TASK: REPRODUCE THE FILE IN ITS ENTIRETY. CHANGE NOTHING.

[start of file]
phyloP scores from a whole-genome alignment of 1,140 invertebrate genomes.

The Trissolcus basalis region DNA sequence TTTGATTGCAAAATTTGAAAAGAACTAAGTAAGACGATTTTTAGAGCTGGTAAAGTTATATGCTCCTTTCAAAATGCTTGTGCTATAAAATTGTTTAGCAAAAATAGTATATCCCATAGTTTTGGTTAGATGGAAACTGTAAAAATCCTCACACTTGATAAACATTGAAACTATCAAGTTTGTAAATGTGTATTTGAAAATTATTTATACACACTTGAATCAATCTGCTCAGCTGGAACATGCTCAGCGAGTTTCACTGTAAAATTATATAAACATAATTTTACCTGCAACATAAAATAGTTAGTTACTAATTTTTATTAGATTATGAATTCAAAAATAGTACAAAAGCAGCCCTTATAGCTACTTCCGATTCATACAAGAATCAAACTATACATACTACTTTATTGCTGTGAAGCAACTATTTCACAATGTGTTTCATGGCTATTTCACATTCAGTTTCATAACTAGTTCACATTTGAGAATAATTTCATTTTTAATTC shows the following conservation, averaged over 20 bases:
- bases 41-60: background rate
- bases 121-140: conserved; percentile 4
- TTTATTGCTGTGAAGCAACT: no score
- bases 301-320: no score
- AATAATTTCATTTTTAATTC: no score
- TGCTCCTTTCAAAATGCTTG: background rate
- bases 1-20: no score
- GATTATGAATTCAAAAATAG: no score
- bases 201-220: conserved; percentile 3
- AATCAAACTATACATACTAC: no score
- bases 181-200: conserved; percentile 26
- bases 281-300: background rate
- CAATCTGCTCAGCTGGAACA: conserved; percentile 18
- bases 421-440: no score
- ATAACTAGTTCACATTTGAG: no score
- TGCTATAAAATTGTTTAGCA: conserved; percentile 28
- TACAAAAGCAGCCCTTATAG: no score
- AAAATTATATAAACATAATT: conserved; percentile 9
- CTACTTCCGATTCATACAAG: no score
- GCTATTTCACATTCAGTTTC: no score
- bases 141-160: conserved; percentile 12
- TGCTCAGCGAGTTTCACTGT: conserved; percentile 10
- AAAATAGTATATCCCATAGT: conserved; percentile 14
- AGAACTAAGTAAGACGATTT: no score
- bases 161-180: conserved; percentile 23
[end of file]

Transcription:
phyloP scores from a whole-genome alignment of 1,140 invertebrate genomes.

The Trissolcus basalis region DNA sequence TTTGATTGCAAAATTTGAAAAGAACTAAGTAAGACGATTTTTAGAGCTGGTAAAGTTATATGCTCCTTTCAAAATGCTTGTGCTATAAAATTGTTTAGCAAAAATAGTATATCCCATAGTTTTGGTTAGATGGAAACTGTAAAAATCCTCACACTTGATAAACATTGAAACTATCAAGTTTGTAAATGTGTATTTGAAAATTATTTATACACACTTGAATCAATCTGCTCAGCTGGAACATGCTCAGCGAGTTTCACTGTAAAATTATATAAACATAATTTTACCTGCAACATAAAATAGTTAGTTACTAATTTTTATTAGATTATGAATTCAAAAATAGTACAAAAGCAGCCCTTATAGCTACTTCCGATTCATACAAGAATCAAACTATACATACTACTTTATTGCTGTGAAGCAACTATTTCACAATGTGTTTCATGGCTATTTCACATTCAGTTTCATAACTAGTTCACATTTGAGAATAATTTCATTTTTAATTC shows the following conservation, averaged over 20 bases:
- bases 41-60: background rate
- bases 121-140: conserved; percentile 4
- TTTATTGCTGTGAAGCAACT: no score
- bases 301-320: no score
- AATAATTTCATTTTTAATTC: no score
- TGCTCCTTTCAAAATGCTTG: background rate
- bases 1-20: no score
- GATTATGAATTCAAAAATAG: no score
- bases 201-220: conserved; percentile 3
- AATCAAACTATACATACTAC: no score
- bases 181-200: conserved; percentile 26
- bases 281-300: background rate
- CAATCTGCTCAGCTGGAACA: conserved; percentile 18
- bases 421-440: no score
- ATAACTAGTTCACATTTGAG: no score
- TGCTATAAAATTGTTTAGCA: conserved; percentile 28
- TACAAAAGCAGCCCTTATAG: no score
- AAAATTATATAAACATAATT: conserved; percentile 9
- CTACTTCCGATTCATACAAG: no score
- GCTATTTCACATTCAGTTTC: no score
- bases 141-160: conserved; percentile 12
- TGCTCAGCGAGTTTCACTGT: conserved; percentile 10
- AAAATAGTATATCCCATAGT: conserved; percentile 14
- AGAACTAAGTAAGACGATTT: no score
- bases 161-180: conserved; percentile 23